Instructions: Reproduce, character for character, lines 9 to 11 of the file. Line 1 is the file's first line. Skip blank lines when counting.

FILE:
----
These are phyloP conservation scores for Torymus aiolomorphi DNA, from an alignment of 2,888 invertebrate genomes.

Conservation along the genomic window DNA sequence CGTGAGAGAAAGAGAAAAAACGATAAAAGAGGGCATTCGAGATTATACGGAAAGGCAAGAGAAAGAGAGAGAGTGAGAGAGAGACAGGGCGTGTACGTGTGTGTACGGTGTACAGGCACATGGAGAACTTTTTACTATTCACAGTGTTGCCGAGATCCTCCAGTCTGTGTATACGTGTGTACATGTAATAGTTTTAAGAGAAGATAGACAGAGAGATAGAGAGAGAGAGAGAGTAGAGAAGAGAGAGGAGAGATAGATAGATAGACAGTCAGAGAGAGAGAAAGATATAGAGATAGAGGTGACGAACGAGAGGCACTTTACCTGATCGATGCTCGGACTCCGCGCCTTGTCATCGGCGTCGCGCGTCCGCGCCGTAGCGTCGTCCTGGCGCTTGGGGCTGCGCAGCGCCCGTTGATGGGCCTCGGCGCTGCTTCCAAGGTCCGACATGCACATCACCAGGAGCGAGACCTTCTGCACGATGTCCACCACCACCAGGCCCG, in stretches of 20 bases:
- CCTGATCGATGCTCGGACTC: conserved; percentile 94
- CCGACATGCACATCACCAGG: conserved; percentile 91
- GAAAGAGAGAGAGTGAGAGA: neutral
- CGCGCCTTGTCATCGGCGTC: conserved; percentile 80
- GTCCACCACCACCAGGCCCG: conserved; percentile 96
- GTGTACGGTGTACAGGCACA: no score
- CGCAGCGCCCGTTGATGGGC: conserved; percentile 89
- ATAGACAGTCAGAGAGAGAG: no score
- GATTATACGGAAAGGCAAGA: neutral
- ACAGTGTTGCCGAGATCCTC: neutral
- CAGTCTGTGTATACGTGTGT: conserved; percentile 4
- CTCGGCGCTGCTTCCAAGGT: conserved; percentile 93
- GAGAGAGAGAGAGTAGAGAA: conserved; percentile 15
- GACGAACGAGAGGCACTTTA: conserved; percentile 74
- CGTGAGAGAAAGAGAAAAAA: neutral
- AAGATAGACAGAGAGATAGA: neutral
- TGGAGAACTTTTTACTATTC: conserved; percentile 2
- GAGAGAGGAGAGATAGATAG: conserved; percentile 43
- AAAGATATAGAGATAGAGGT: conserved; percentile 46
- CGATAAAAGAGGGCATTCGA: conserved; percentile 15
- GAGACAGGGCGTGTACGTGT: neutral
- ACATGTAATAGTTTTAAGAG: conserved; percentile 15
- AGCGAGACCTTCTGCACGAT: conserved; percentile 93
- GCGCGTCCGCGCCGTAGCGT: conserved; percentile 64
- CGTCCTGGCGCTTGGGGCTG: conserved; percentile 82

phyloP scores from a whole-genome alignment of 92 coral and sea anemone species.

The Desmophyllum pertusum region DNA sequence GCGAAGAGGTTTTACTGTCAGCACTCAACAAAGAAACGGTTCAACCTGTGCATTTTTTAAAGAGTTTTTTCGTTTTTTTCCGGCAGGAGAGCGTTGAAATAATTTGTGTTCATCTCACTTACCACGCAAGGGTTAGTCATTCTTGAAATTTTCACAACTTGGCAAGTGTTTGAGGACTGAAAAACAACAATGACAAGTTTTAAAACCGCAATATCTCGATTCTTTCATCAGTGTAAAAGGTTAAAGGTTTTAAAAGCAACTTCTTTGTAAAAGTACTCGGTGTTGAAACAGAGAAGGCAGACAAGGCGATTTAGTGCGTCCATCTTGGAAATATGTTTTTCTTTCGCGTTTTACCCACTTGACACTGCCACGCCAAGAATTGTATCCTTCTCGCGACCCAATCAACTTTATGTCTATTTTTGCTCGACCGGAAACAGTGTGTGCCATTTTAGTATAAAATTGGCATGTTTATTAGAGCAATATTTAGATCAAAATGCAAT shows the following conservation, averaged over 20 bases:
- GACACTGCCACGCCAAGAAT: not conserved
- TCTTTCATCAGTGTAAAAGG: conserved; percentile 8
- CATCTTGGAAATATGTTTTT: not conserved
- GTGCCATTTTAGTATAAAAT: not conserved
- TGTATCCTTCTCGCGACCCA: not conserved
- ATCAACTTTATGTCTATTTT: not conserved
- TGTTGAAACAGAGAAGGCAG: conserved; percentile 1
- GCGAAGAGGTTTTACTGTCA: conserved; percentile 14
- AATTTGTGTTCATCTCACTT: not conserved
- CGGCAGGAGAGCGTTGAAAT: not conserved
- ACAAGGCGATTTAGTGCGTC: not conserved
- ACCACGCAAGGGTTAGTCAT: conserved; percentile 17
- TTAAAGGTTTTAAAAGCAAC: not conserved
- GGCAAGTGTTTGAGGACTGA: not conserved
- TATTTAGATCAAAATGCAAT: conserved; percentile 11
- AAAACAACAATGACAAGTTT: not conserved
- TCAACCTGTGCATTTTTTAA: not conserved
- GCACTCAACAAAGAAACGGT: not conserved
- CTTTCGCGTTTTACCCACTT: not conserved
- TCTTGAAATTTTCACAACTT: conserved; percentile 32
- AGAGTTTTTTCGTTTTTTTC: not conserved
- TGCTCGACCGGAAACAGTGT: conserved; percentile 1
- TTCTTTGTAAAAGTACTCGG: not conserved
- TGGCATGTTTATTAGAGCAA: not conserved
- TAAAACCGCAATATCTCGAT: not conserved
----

- CGCAGCGCCCGTTGATGGGC: conserved; percentile 89
- ATAGACAGTCAGAGAGAGAG: no score
- GATTATACGGAAAGGCAAGA: neutral